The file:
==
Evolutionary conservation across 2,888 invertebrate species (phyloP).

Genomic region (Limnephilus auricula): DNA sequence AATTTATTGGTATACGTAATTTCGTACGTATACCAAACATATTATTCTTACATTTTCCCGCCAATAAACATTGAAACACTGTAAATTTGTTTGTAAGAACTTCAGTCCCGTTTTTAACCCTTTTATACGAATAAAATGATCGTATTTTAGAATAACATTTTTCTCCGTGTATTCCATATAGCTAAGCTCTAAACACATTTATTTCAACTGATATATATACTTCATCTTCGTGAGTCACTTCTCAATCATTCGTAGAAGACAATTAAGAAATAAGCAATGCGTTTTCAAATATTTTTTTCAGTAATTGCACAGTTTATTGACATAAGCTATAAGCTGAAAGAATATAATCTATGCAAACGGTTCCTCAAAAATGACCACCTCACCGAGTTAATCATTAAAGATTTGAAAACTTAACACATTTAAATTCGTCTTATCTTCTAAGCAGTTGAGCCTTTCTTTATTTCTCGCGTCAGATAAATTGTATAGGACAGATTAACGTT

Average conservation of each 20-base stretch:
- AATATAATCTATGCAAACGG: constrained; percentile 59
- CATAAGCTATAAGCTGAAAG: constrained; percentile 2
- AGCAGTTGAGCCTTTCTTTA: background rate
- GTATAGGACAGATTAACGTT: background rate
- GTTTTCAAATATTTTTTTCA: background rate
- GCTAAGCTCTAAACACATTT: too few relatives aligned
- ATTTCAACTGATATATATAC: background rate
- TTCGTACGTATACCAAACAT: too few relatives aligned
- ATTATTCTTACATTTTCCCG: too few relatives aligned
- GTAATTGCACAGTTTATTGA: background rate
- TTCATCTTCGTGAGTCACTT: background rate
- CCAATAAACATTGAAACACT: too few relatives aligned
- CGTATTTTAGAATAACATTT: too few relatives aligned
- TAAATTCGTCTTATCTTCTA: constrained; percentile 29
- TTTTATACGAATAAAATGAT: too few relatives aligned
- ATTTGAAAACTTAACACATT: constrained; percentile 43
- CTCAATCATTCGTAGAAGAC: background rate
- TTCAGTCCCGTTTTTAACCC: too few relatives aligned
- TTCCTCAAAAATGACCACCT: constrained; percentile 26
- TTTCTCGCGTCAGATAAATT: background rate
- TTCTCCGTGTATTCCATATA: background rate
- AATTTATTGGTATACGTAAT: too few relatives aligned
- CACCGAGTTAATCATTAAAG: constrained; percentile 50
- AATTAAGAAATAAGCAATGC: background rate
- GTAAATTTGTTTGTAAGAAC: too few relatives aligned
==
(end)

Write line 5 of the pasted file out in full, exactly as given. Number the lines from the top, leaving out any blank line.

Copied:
- CATAAGCTATAAGCTGAAAG: constrained; percentile 2